What significant new trend could make you serious
money? The common answers today: broadband or
wireless. But let me suggest another — oil and gas
exploration and production companies.
Don’t laugh. Some of these stocks have more momentum than many tech names; these companies should all crush Wall Street earnings estimates. Most importantly, they trade as if oil prices will soon return to the $18 to $22 per-barrel range and natural gas prices return to the $2.50 per-million-cubic-feet range. (Today, oil traded in the $35 range and natural gas in the $5 million cubic feet range.)
UBS Warburg analyst Christopher Eades makes the bull case pretty well in a recent report: “Despite oil prices at close to peacetime highs and natural gas prices at record highs, the E&P [exploration and production] companies continue to discount an overly bearish environment. The roots of investor pessimism are easy to pinpoint. A basket of E&P stocks bought at year-end 1988 and held through year-end 1999 would have realized a net return of zero … Thus, most seasoned E&P investors have become accustomed to riding the group up and then selling in anticipation of a coming correction.”
Boosting Price Forecasts
There are reasons to think that this time the recent past will not be a prologue. Oil and natural gas supplies remain extremely tight, and OPEC impressed no one with its decision to increase daily production by 800,000 barrels. Worldwide energy demand continues to grow, especially in Asia.
And from the Wall Street angle, analysts are scurrying to boost price forecasts for oil and gas. And I would bet that most investors are underweighted in the area — meaning they own fewer oil and gas names than the benchmarks they use to measure their relative performance. All that bodes well for the E&P group.
Now, I’m not an oil expert, but it seems to me that the Law of Large Numbers has got to come into play pretty soon. Here’s what I mean. Oil consumption is currently running about 75 to 80 million barrels per day. OPEC’s total production is about 25 million barrels per day. Let’s assume demand grows at 2 percent a year. Doesn’t seem like much, but 2 percent growth on a base of 75 million barrels per day means that in about 10 years, new demand will consume just about all of OPEC’s production.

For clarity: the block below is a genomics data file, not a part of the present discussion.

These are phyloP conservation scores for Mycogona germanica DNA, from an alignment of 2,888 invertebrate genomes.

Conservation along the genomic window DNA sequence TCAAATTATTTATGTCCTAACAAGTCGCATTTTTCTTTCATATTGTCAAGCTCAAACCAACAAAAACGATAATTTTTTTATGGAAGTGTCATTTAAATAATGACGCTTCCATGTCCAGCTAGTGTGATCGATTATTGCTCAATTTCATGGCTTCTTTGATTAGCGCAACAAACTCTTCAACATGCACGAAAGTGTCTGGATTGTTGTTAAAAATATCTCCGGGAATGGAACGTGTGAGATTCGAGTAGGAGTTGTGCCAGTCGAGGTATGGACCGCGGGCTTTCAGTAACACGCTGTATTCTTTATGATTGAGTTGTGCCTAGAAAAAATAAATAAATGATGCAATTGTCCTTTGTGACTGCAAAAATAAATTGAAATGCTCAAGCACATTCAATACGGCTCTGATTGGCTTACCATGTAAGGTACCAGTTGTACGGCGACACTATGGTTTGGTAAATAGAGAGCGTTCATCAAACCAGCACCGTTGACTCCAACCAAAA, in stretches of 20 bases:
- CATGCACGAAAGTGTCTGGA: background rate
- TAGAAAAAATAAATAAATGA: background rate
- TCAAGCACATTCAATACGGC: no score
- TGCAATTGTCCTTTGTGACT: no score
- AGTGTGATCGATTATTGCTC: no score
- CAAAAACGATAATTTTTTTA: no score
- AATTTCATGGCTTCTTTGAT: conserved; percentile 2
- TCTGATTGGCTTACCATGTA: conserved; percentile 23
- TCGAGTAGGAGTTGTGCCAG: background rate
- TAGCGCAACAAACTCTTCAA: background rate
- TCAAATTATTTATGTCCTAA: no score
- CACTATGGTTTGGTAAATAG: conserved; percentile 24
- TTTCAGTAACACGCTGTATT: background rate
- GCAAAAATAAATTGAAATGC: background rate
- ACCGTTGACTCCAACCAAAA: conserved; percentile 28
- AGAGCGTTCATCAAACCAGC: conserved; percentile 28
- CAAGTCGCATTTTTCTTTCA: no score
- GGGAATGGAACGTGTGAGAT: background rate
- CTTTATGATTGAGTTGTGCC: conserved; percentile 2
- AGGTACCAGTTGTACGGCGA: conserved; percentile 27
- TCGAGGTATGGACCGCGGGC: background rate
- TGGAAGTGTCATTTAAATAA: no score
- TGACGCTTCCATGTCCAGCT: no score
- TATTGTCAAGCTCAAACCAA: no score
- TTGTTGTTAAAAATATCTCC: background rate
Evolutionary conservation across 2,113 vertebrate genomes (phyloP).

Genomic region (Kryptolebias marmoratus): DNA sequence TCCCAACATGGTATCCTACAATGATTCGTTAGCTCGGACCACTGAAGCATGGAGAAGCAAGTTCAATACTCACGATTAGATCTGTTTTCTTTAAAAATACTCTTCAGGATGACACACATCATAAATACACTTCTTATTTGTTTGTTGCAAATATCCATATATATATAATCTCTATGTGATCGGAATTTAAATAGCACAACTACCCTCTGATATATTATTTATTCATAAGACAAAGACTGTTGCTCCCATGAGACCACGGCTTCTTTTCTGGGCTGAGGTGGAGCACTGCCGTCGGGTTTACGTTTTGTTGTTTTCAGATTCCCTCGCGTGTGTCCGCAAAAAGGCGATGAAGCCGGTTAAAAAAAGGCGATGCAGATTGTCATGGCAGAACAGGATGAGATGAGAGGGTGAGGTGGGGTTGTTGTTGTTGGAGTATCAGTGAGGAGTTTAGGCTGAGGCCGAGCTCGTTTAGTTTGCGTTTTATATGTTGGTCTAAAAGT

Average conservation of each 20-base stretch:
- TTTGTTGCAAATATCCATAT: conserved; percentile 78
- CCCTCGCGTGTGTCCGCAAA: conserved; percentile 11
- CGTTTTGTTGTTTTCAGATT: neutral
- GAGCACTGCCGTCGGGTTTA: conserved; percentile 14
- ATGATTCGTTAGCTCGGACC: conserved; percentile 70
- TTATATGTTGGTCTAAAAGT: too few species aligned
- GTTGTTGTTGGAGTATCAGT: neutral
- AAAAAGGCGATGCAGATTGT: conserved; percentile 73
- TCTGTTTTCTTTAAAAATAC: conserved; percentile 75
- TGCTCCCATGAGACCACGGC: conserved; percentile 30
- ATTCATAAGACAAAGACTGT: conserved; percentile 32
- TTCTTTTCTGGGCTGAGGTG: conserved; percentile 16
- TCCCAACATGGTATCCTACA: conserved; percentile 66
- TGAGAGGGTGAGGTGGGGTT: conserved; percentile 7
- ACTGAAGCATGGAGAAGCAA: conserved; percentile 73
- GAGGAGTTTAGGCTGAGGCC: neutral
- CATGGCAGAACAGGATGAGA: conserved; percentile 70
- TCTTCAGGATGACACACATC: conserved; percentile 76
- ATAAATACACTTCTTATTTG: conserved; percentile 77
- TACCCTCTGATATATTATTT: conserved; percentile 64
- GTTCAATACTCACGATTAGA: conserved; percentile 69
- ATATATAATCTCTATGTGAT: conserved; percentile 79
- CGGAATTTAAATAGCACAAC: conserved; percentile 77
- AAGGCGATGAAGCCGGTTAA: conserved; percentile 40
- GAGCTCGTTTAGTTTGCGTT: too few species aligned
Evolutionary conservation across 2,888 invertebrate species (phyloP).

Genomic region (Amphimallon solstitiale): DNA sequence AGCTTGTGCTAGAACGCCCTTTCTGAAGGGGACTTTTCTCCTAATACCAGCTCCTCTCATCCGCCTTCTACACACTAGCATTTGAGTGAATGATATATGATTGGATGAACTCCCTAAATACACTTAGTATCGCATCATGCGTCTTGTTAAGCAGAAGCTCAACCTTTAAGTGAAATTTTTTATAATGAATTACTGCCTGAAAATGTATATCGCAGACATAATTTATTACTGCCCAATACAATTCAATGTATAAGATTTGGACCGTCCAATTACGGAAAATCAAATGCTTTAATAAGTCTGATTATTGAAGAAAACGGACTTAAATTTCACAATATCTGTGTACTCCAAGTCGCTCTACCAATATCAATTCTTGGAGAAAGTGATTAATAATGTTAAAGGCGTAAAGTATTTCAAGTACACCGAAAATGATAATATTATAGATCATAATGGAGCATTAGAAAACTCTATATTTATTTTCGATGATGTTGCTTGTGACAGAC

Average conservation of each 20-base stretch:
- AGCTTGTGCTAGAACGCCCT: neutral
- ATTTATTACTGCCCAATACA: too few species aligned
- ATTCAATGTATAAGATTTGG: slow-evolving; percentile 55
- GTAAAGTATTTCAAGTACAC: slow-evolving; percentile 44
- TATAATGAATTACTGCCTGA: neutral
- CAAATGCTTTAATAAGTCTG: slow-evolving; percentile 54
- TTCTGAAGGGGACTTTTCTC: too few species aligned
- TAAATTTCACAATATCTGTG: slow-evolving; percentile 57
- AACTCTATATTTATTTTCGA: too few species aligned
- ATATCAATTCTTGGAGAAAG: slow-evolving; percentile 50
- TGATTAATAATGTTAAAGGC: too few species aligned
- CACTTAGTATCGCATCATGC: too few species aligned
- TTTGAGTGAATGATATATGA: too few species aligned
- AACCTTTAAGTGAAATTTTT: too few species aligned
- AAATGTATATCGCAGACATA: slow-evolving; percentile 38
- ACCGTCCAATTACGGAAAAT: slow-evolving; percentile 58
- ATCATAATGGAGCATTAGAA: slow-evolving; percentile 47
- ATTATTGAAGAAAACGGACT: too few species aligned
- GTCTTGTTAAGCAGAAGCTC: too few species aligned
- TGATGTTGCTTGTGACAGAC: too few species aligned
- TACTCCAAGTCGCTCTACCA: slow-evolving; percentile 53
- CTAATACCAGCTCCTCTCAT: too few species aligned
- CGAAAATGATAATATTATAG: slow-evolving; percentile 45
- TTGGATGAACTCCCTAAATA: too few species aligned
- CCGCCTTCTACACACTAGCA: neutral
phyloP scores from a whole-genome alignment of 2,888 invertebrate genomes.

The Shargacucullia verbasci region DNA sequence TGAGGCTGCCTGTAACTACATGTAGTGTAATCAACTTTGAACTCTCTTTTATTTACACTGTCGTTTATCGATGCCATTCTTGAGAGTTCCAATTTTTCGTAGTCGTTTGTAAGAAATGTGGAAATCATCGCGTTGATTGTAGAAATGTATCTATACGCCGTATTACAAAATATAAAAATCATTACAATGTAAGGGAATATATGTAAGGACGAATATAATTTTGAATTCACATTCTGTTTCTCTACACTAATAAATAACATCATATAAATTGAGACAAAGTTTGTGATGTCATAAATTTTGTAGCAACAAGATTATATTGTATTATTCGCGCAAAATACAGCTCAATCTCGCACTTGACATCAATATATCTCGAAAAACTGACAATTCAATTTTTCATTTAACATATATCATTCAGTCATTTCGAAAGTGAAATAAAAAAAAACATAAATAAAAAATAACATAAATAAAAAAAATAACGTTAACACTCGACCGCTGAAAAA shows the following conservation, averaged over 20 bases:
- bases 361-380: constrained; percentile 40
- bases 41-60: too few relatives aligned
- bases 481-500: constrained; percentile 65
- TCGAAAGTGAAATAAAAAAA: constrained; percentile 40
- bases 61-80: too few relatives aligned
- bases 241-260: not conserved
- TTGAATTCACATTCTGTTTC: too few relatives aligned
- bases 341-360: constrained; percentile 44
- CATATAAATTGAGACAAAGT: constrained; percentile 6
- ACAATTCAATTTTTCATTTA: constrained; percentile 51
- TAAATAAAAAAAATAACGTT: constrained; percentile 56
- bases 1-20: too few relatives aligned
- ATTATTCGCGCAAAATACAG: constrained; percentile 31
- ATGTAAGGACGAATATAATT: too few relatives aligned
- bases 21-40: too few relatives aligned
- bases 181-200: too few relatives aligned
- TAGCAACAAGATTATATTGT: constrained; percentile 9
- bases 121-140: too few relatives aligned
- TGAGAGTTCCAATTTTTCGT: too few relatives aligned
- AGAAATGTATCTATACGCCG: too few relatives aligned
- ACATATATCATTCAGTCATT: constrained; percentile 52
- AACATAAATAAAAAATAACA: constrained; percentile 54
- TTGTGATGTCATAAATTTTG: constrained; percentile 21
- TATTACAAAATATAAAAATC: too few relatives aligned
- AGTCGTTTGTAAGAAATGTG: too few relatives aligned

That suggests to me that pressure on energy prices could continue for some time. Yes, there will always be oil left to discover, but they will need increasingly to be the size of a Prudhoe Bay to absorb the growth in consumption.
A Starting List of Investments
I’m sure there are a ton of good stocks in the area. And a large number of names may be the way to go. After all, if oil prices remain higher than currently expected — as reflected in current stock prices — they will all do well. Hey, this is a commodity business in the main.
That said, I searched to find some names for you to consider. PaineWebber oil and gas analyst William Featherston had a good list to get you started in a report he put out on Sept. 5.
Now, PaineWebber has both trading interests and investment banking interests in many of these stocks, but I liked the way Featherston emphasized the business fundamentals underlying his bullish call.
He writes: “The fundamentals for the E&P sector have never looked better: Tight oil inventories bode well over the next 18 months, natural gas prices have shifted to a considerably higher trading range and managements are exercising impressive financial discipline. We believe this backdrop could provide a longer-than-average cycle.”
PaineWebber’s picks include: Anadarko Petroleum, Apache, Barrett Resources, Burlington Resources, Devon Energy, EOG Resources, Evergreen Resources, Houston Exploration, Newfield Exploration, Patina Oil & Gas, Swift Energy and Triton Energy.
Most of these guys are medium to small players. They will either grow or be swallowed by bigger fish looking for secure oil and gas reserves. That’s the way I think of them.
Brett Fromson writes daily for TheStreet.com. In keeping with TSC’s editorial policy, he doesn’t own or short individual stocks, although he owns stock in TheStreet.com. He invites you to send your feedback to firstname.lastname@example.org.